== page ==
When Can Your Employer Fire You Over Your Driving Record

August 10, 2016

Unless you work under an employment contract or are a member of a union, an employer in almost every state can fire you at-will. “At-will” employment means employees can be fired for any reason (or for no reason) as long as the reason is not discriminatory. However, an employee is unlikely to be fired for his or her driving record unless their job requires them to have a valid license (commercial or standard) or to drive a company car or rental car obtained by the company. That said, employers’ insurance companies may refuse to insure an employee based on their risk as a driver.

Many jobs require an employee to have a driver’s license or even a commercial driver’s license. Their driving record can have a direct effect on their ability to get and maintain employment.

Examples of these jobs include: truck drivers, traveling sales people, inspectors, cab drivers, Lyft or Uber drivers, or even daycare workers who transport children as part of their duties. Any employee who drives a company car or who just travels for business and drives a rental care provided by their employer is a potential insurance liability. Insurance carriers are going to encourage the company to conduct thorough background checks in order to minimize financial risk from bad driving.

Can My Potential Employer Pull My Driving Record?

Employers can pull prospective employee’s driving records. Depending on what method they use to obtain the records, they may ask an applicant for a release to get the information or hire a company to do a full background check. The applicant can refuse to sign the release, but you may not get the interview or job offer anyway.

New Laws: The DPPA & The FCRA

Congress passed two main laws covering access to driving records. The Driver’s Privacy Protection Act (DPPA) limits access to personal, identifying information that on a person’s driving record (like their name, photograph, Social Security number, phone number, or address). State’s DMV’s are allowed to release the record (including personal information) to an employer for a permitted reason (examples include things regarding a commercial driver’s license, to verify the accuracy of personal information an applicant or employee provided to the business). If the provided information does not match up with the records, the full records can be disclosed to prevent fraud.

The federal Fair Credit Reporting Act (FCRA) limits the release of consumer reports, including driving records. It prohibits a consumer-reporting agency from releasing a consumer record to an employer for employment purposes. The consumer-reporting agency is obligated to give the applicant or employee a Summary of Consumer Rights. If the employer takes an adverse action against the applicant or employee (such as not hiring them or terminating them based on the information in her report) then it must send her a Notice of Adverse Action. This would tell her what information affected the decision. It would also give the name of the reporting agency. If this is violated, a consumer could have a claim against the reporting agency as well as the employer.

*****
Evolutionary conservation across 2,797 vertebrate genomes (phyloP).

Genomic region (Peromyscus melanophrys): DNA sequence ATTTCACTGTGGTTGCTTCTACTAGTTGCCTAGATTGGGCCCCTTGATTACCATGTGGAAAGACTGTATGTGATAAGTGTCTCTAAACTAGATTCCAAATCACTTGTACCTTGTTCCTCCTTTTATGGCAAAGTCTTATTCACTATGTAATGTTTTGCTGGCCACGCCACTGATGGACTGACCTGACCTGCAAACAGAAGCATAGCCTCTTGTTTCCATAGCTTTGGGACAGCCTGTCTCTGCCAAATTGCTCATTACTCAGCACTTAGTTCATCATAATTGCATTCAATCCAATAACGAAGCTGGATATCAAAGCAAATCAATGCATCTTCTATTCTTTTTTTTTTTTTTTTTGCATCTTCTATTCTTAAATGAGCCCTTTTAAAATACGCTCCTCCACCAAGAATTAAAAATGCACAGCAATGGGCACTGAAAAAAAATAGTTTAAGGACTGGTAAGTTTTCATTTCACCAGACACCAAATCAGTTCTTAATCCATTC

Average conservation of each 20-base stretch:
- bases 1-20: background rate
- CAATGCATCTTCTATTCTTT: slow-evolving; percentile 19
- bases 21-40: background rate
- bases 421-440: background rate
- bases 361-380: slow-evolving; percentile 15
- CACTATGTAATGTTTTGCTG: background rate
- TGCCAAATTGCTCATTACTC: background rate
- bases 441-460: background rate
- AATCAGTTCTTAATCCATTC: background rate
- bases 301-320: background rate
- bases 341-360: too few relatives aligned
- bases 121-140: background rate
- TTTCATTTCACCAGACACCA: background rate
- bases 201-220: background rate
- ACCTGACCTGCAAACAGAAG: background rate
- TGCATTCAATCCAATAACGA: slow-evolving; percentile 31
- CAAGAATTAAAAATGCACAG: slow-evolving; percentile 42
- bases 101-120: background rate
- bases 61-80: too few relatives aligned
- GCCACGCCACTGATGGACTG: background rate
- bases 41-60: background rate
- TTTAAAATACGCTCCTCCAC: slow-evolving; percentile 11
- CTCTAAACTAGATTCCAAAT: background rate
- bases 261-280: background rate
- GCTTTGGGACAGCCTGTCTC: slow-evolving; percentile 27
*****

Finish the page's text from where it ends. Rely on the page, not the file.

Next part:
If the job requires an employee to drive a company car or a rental car rented by the employer, the employer’s insurance is liable for any accidents or property damaged caused by its employees. The employer’s insurance agents encourage a thorough screening of applicants and employee’s to limit liability by excluding high risk or uninsurable drivers.

Therefore, another way employers get employees’ or applicants’ driving records is by asking their insurance agents to get them. The insurance agency, must also comply with the DPPA and FCRA. The DPPA allows insurance agents to order these records for insurance purposes and allows them to share the information with another person who is permitted to have the information, such as an employer. Under the FCRA an insurance agent is under the same obligations as a consumer-reporting agency.

What Does My Driving Record Include?

Your driving record goes back several years. It includes unpaid tickets, insurance lapses and criminal charges like DUI/DWI, or a major traffic infraction like reckless driving. Any of these can raise your insurance rates or cause your license to be suspended or revoked. All of these things may make you uninsurable and unable to be employed at a job that requires a valid license. If you are a pilot and are arrested on a DUI/DWI you are required to report it to the Federal Aviation Administration. You may have your pilot license revoked if they find a substance abuse issue after an investigation.

If your driver’s record is less than stellar you can do some things to minimize the impact by knowing what is on it. Get a copy of your record from the DMV, take a defensive driving class to reduce points if necessary and pay off any outstanding tickets.

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